High5ive™ advanced high-voltage cells
batteries introduced in the early 1990s are the energy storage backbone of the
today's portable power products.
While the characteristics of the LiCoO2/Graphite electrochemical system are acceptable for the portable electronics market, significant improvements in the safety and lifetime of lithium-ion must be achieved in order for large-scale lithium-ion batteries to become a viable solution for vehicle propulsion.
At the present time, the LiFePO4/Graphite electrochemical couple offers the most
promise as it provides power, safety and cycle life beyond those of mature cobalt-based systems.
Although LiFePO4 has many advantages, it suffers from low potential (3.45 volt, vs. Li+/Li), and low material density (3.6 g cm−3). Batteries based on this cathode have relatively low energy-density: approximately 50% that of the cobalt-based system.
New battery systems that have the positive attributes of the LiCoO2 and the LiFePO4 systems, while overcoming their respective deficits, are in great demand.
High voltage spinel oxides are promising candidates. This type of cathode chemistry has been studied for a number of years. However, the high voltage has detrimental effects which until now have thwarted its wider implementation in commercial batteries:
- Oxidation of the electrolyte solvent resulting in damage to the anode and cathode SEI structures, in mechanical blockage of electrode active sites and in parasitic reactions.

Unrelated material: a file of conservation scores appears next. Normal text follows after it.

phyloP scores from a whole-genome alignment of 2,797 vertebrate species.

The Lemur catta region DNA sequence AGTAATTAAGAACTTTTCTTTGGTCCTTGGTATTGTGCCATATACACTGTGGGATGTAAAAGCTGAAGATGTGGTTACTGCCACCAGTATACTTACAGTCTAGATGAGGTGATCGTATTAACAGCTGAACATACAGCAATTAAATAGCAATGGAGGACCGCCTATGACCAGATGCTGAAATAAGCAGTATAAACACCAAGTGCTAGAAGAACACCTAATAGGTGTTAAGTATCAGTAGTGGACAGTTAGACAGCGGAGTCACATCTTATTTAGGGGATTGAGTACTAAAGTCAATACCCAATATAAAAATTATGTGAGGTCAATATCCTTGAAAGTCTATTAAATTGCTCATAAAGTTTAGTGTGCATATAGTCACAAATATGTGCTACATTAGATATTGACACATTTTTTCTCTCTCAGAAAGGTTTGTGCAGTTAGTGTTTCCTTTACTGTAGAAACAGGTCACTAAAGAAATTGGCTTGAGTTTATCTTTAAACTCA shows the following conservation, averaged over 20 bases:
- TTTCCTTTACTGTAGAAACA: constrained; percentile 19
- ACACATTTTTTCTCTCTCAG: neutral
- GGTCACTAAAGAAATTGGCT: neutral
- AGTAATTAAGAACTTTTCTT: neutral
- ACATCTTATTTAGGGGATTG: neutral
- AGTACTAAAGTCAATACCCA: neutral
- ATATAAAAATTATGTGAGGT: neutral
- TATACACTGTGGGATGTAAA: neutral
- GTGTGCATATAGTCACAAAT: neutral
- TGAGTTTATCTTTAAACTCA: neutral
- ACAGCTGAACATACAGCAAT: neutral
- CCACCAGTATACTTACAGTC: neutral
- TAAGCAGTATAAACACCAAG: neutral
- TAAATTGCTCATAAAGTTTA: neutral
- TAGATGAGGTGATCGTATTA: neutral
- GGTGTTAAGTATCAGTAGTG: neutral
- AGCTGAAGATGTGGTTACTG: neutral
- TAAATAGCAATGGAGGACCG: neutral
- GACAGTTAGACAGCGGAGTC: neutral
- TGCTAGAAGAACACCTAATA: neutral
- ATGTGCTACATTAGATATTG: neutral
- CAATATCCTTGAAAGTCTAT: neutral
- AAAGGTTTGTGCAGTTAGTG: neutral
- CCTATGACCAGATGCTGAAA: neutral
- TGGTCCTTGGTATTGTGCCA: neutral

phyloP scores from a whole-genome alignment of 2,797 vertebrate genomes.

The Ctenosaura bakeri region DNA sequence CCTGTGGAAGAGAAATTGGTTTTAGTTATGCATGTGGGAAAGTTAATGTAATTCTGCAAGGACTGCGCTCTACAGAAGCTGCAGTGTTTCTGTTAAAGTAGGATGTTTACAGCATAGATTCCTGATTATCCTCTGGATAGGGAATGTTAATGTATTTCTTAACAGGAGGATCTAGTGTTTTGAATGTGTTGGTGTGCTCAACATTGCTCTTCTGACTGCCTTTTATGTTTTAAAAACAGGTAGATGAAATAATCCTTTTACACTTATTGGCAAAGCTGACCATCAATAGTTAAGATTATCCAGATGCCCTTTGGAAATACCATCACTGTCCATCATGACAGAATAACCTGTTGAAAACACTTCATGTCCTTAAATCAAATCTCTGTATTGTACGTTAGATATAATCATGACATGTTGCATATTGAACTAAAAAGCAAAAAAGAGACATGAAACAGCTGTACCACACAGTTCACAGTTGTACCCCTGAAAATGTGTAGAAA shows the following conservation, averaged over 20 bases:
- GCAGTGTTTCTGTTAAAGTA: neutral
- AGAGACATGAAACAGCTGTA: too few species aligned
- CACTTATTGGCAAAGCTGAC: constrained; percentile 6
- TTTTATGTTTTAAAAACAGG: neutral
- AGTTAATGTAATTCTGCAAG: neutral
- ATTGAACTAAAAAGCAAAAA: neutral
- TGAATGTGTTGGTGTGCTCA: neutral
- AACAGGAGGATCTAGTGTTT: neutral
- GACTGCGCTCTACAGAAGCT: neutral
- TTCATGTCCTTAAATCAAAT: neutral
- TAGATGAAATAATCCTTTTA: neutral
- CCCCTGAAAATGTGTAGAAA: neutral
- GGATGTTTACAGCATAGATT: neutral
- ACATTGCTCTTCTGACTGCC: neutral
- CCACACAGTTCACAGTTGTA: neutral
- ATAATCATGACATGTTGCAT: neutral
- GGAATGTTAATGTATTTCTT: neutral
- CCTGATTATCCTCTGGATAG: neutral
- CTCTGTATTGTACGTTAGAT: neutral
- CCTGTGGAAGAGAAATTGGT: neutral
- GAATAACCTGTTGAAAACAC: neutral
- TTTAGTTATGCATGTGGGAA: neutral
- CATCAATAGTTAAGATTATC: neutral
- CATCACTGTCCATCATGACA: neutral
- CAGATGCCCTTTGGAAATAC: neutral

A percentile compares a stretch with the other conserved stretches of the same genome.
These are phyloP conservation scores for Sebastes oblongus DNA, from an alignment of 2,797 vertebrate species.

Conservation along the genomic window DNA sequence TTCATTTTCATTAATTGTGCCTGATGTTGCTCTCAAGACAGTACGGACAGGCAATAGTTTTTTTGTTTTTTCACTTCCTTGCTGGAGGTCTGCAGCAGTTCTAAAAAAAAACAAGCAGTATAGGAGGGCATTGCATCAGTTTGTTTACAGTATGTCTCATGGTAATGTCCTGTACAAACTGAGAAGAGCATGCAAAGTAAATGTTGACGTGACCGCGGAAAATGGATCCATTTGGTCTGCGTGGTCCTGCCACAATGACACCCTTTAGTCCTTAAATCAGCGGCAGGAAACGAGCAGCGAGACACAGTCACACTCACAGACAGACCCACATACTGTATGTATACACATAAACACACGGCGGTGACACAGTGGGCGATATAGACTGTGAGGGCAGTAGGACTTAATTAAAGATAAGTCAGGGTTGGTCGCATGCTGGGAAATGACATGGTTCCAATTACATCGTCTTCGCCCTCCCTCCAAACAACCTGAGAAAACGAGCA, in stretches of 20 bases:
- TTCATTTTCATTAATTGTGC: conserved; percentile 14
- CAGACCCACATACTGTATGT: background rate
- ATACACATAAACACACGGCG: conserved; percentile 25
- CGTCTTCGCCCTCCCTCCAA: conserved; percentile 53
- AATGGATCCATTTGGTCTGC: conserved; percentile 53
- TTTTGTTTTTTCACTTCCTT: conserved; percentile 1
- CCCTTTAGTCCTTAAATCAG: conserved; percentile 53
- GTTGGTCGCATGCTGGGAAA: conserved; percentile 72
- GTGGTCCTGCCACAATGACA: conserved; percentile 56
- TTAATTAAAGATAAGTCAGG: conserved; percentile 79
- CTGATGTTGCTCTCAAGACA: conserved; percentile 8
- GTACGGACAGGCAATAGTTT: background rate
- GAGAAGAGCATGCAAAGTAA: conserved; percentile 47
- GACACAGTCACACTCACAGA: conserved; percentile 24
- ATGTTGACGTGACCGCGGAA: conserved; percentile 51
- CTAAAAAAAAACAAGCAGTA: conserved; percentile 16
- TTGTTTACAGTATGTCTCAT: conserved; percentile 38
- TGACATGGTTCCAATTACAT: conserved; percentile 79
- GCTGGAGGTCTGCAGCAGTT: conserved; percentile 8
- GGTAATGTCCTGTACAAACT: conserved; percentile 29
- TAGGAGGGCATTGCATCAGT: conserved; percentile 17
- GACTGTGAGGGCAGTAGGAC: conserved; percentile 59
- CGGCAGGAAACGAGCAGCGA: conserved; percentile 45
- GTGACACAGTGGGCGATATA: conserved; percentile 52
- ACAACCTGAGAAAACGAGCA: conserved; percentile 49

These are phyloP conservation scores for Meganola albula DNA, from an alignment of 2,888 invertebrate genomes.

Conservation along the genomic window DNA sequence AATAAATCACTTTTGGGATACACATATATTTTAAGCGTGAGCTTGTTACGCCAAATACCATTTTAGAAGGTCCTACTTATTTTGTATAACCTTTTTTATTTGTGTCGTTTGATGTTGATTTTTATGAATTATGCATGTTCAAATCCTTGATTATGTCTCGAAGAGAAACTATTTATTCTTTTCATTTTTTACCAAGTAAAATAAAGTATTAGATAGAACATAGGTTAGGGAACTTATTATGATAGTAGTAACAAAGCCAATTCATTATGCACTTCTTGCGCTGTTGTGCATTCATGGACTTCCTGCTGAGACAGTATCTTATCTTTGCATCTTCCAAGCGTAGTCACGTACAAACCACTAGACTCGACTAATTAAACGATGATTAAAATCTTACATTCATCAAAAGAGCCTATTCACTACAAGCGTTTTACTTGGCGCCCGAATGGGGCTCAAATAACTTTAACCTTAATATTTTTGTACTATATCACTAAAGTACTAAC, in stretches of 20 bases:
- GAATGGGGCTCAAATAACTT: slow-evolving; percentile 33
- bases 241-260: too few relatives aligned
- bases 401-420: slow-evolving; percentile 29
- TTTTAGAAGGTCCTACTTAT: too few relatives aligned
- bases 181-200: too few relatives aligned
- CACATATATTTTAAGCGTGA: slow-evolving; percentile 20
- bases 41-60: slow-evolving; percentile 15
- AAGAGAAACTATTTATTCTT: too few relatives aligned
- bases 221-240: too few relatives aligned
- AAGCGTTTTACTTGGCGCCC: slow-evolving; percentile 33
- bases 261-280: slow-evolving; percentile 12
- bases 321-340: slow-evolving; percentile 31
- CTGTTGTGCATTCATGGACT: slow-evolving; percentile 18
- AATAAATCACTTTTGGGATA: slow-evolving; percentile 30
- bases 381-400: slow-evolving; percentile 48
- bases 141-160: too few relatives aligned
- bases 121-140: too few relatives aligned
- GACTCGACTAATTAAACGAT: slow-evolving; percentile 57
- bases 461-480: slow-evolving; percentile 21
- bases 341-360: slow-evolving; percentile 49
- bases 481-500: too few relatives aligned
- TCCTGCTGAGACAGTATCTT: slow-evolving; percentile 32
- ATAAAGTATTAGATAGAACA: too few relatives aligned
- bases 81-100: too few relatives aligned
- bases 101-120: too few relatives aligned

- PPM concentrations of HF due to residual moisture in the electrolyte - resulting in partial dissolution of metal ions in the cathode and in damage to the anode and cathode SEI structures.
To address these challenges and develop a breakthrough lithium-ion battery cell, ETV Motors assembled an R&D team with a proven track record in developing disruptive electro-chemistries that have reached the commercial marketplace. In collaboration with the renowned electrochemistry team at Bar Ilan University's Department of Chemistry, it is developing a 4.7V Lithium Manganese Nickel Oxide (LMNS) cathode that overcomes the problems experienced by other researchers.
We believe strongly
High voltage not only increases the energy and power densities [E(Wh/kg) = Ah/kg
x V; P(W/kg) = A/kg x V] but also reduces the number of cells per battery
pack. Given that EV batteries are of high voltage (typically 300-600V)
And since all EV battery packs require battery management
(BMS) and heat management systems (HMS)
The laboratory work of the past two years has involved the development of proprietary and patent-pending techniques and materials that include special coating of the LMNS raw materials; a novel LMNS synthesis process; coating (in situ) of cathode with nanometric polymeric layers; and novel developments affecting the anode and the cell membrane.